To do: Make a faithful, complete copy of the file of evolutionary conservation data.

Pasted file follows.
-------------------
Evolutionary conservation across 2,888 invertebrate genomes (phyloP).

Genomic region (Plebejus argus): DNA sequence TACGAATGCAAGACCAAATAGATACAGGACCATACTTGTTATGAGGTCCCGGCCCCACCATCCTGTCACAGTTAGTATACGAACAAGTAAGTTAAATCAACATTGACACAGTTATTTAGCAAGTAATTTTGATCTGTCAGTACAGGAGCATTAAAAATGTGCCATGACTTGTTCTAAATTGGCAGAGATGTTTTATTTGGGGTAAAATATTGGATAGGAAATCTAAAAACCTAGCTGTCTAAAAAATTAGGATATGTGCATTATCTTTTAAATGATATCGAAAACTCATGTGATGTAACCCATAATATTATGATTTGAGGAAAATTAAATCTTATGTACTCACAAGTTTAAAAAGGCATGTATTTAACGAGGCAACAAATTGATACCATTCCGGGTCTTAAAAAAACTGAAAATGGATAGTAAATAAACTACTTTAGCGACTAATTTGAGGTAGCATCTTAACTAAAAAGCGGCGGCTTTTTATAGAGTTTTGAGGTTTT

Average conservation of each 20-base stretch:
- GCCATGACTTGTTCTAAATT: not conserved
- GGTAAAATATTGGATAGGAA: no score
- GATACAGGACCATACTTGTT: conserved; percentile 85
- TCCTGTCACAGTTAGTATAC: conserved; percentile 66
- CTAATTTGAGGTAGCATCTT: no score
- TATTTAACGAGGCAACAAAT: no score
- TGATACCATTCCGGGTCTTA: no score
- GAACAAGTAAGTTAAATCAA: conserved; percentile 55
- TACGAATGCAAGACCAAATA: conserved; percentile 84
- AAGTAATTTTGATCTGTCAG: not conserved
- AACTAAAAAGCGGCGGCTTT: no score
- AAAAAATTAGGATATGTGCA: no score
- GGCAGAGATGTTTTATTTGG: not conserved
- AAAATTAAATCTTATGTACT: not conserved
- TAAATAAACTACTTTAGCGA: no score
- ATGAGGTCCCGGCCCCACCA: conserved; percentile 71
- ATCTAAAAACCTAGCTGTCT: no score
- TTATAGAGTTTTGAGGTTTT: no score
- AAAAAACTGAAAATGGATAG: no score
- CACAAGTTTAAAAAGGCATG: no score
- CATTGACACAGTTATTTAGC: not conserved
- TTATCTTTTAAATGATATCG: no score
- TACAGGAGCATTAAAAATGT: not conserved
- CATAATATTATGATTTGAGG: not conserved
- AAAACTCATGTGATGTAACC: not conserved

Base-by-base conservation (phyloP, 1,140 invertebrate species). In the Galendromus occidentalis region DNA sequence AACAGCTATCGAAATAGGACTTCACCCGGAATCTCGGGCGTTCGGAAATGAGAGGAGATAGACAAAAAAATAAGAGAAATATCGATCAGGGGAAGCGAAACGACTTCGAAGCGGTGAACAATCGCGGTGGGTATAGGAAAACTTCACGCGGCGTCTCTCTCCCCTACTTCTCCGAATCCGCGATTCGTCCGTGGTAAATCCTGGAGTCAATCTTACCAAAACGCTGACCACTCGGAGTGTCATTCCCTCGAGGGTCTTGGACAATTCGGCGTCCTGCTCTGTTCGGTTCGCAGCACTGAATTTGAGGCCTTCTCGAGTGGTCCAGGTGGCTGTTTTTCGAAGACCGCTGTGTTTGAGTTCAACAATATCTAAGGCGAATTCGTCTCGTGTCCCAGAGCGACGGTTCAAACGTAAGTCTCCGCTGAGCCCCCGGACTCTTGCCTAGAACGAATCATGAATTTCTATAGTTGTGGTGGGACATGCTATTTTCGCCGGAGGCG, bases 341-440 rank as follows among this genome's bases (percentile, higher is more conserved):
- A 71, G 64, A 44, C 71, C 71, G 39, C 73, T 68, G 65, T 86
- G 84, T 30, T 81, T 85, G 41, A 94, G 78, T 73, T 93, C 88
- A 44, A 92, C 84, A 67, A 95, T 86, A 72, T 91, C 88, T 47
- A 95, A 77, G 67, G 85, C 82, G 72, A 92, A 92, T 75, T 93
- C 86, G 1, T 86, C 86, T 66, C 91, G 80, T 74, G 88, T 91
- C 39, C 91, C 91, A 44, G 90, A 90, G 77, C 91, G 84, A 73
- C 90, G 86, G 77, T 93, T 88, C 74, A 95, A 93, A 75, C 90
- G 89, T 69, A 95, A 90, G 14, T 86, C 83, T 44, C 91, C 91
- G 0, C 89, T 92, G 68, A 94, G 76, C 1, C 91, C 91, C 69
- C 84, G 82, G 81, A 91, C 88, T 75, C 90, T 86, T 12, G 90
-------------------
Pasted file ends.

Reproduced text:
Evolutionary conservation across 2,888 invertebrate genomes (phyloP).

Genomic region (Plebejus argus): DNA sequence TACGAATGCAAGACCAAATAGATACAGGACCATACTTGTTATGAGGTCCCGGCCCCACCATCCTGTCACAGTTAGTATACGAACAAGTAAGTTAAATCAACATTGACACAGTTATTTAGCAAGTAATTTTGATCTGTCAGTACAGGAGCATTAAAAATGTGCCATGACTTGTTCTAAATTGGCAGAGATGTTTTATTTGGGGTAAAATATTGGATAGGAAATCTAAAAACCTAGCTGTCTAAAAAATTAGGATATGTGCATTATCTTTTAAATGATATCGAAAACTCATGTGATGTAACCCATAATATTATGATTTGAGGAAAATTAAATCTTATGTACTCACAAGTTTAAAAAGGCATGTATTTAACGAGGCAACAAATTGATACCATTCCGGGTCTTAAAAAAACTGAAAATGGATAGTAAATAAACTACTTTAGCGACTAATTTGAGGTAGCATCTTAACTAAAAAGCGGCGGCTTTTTATAGAGTTTTGAGGTTTT

Average conservation of each 20-base stretch:
- GCCATGACTTGTTCTAAATT: not conserved
- GGTAAAATATTGGATAGGAA: no score
- GATACAGGACCATACTTGTT: conserved; percentile 85
- TCCTGTCACAGTTAGTATAC: conserved; percentile 66
- CTAATTTGAGGTAGCATCTT: no score
- TATTTAACGAGGCAACAAAT: no score
- TGATACCATTCCGGGTCTTA: no score
- GAACAAGTAAGTTAAATCAA: conserved; percentile 55
- TACGAATGCAAGACCAAATA: conserved; percentile 84
- AAGTAATTTTGATCTGTCAG: not conserved
- AACTAAAAAGCGGCGGCTTT: no score
- AAAAAATTAGGATATGTGCA: no score
- GGCAGAGATGTTTTATTTGG: not conserved
- AAAATTAAATCTTATGTACT: not conserved
- TAAATAAACTACTTTAGCGA: no score
- ATGAGGTCCCGGCCCCACCA: conserved; percentile 71
- ATCTAAAAACCTAGCTGTCT: no score
- TTATAGAGTTTTGAGGTTTT: no score
- AAAAAACTGAAAATGGATAG: no score
- CACAAGTTTAAAAAGGCATG: no score
- CATTGACACAGTTATTTAGC: not conserved
- TTATCTTTTAAATGATATCG: no score
- TACAGGAGCATTAAAAATGT: not conserved
- CATAATATTATGATTTGAGG: not conserved
- AAAACTCATGTGATGTAACC: not conserved

Base-by-base conservation (phyloP, 1,140 invertebrate species). In the Galendromus occidentalis region DNA sequence AACAGCTATCGAAATAGGACTTCACCCGGAATCTCGGGCGTTCGGAAATGAGAGGAGATAGACAAAAAAATAAGAGAAATATCGATCAGGGGAAGCGAAACGACTTCGAAGCGGTGAACAATCGCGGTGGGTATAGGAAAACTTCACGCGGCGTCTCTCTCCCCTACTTCTCCGAATCCGCGATTCGTCCGTGGTAAATCCTGGAGTCAATCTTACCAAAACGCTGACCACTCGGAGTGTCATTCCCTCGAGGGTCTTGGACAATTCGGCGTCCTGCTCTGTTCGGTTCGCAGCACTGAATTTGAGGCCTTCTCGAGTGGTCCAGGTGGCTGTTTTTCGAAGACCGCTGTGTTTGAGTTCAACAATATCTAAGGCGAATTCGTCTCGTGTCCCAGAGCGACGGTTCAAACGTAAGTCTCCGCTGAGCCCCCGGACTCTTGCCTAGAACGAATCATGAATTTCTATAGTTGTGGTGGGACATGCTATTTTCGCCGGAGGCG, bases 341-440 rank as follows among this genome's bases (percentile, higher is more conserved):
- A 71, G 64, A 44, C 71, C 71, G 39, C 73, T 68, G 65, T 86
- G 84, T 30, T 81, T 85, G 41, A 94, G 78, T 73, T 93, C 88
- A 44, A 92, C 84, A 67, A 95, T 86, A 72, T 91, C 88, T 47
- A 95, A 77, G 67, G 85, C 82, G 72, A 92, A 92, T 75, T 93
- C 86, G 1, T 86, C 86, T 66, C 91, G 80, T 74, G 88, T 91
- C 39, C 91, C 91, A 44, G 90, A 90, G 77, C 91, G 84, A 73
- C 90, G 86, G 77, T 93, T 88, C 74, A 95, A 93, A 75, C 90
- G 89, T 69, A 95, A 90, G 14, T 86, C 83, T 44, C 91, C 91
- G 0, C 89, T 92, G 68, A 94, G 76, C 1, C 91, C 91, C 69
- C 84, G 82, G 81, A 91, C 88, T 75, C 90, T 86, T 12, G 90